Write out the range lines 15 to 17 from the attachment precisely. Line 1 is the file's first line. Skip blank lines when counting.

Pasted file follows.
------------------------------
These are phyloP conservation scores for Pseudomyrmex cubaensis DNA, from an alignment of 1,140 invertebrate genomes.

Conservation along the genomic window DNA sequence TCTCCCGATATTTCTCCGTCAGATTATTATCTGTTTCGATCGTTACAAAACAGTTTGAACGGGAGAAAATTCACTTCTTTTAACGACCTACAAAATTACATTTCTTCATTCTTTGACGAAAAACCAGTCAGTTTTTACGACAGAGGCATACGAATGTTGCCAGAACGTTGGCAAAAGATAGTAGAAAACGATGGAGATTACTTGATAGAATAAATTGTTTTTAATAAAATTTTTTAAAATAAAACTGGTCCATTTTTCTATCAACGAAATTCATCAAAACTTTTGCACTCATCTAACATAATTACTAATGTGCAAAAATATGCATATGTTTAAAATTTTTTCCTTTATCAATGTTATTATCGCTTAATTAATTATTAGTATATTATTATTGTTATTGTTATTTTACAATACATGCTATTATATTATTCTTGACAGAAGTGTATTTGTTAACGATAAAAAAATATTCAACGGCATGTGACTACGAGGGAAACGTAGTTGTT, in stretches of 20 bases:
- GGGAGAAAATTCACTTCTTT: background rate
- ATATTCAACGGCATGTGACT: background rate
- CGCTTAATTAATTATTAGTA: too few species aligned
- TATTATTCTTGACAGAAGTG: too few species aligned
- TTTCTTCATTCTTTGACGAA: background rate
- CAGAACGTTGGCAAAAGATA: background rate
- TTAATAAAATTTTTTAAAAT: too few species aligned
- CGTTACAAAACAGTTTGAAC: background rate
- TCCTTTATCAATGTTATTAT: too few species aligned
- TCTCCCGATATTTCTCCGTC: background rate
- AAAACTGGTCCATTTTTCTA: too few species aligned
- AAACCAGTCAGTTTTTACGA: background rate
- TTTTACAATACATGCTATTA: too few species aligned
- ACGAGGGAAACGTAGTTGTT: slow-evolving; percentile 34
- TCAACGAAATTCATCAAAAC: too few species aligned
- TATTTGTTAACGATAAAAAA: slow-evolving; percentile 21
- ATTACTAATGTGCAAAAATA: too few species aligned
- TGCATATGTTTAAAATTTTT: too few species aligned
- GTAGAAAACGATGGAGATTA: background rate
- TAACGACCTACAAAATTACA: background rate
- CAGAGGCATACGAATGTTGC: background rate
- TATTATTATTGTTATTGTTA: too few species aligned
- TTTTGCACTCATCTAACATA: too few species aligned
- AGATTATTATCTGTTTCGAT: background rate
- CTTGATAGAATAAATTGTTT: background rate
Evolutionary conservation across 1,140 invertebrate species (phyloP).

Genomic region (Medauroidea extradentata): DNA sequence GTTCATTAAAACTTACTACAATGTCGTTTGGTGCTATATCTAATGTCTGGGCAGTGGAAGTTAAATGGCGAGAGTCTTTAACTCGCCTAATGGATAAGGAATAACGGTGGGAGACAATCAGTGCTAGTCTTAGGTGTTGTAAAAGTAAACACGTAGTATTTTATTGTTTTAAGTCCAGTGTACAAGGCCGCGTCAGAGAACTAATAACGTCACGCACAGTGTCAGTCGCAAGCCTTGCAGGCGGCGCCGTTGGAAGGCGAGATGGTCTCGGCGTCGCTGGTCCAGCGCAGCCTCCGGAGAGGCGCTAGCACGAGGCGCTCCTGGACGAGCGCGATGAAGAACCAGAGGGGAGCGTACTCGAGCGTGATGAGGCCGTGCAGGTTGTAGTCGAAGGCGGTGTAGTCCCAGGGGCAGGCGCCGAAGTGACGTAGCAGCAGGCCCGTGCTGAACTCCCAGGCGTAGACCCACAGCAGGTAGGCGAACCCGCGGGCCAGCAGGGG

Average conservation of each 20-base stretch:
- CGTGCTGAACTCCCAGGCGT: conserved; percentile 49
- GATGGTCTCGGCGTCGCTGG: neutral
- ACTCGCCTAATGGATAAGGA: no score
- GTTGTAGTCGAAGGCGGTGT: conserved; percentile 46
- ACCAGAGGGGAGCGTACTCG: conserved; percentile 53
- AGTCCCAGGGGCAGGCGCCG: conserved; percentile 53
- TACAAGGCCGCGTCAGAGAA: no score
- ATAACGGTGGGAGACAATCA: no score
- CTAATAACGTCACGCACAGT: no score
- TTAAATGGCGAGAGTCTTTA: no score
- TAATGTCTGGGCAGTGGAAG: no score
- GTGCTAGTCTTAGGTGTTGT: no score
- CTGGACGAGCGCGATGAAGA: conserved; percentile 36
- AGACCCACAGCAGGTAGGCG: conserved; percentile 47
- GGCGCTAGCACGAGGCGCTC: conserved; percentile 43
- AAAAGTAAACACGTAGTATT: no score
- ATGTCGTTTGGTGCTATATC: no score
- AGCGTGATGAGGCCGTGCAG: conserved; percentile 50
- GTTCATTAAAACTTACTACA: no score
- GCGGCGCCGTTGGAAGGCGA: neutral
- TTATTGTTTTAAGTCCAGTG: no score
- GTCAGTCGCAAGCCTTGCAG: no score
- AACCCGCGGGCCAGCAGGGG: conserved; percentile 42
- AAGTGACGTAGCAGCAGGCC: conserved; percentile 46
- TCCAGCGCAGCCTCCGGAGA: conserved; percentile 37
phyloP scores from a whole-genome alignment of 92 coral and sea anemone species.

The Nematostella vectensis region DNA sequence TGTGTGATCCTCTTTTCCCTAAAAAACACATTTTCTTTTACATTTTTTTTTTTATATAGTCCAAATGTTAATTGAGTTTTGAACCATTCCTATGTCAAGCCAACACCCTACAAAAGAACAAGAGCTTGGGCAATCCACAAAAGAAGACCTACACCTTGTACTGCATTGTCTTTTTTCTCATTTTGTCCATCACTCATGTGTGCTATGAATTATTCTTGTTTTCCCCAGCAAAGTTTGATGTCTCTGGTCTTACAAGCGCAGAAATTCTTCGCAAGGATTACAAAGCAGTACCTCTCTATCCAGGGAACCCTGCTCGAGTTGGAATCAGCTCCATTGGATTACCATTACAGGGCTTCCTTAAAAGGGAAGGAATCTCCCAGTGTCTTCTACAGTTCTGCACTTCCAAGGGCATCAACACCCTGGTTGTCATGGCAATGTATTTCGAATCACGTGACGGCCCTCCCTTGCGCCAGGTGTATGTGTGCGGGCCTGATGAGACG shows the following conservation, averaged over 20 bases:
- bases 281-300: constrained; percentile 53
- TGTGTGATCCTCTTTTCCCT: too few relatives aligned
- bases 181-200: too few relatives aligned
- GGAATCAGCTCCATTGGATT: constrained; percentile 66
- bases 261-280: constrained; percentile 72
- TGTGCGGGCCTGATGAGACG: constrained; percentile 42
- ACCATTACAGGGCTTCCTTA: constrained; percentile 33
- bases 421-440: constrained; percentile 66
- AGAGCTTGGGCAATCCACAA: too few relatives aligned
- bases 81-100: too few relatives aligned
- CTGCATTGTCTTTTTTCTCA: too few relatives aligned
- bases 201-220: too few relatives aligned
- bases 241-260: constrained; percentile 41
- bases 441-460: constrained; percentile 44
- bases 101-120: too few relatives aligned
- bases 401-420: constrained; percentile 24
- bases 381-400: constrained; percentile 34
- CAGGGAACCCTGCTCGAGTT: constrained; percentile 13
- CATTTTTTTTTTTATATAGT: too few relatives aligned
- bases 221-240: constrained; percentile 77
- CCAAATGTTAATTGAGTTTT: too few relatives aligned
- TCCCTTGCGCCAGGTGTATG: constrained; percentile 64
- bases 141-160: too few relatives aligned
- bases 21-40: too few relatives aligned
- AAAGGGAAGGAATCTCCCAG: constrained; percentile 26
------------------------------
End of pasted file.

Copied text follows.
- TTTTACAATACATGCTATTA: too few species aligned
- ACGAGGGAAACGTAGTTGTT: slow-evolving; percentile 34
- TCAACGAAATTCATCAAAAC: too few species aligned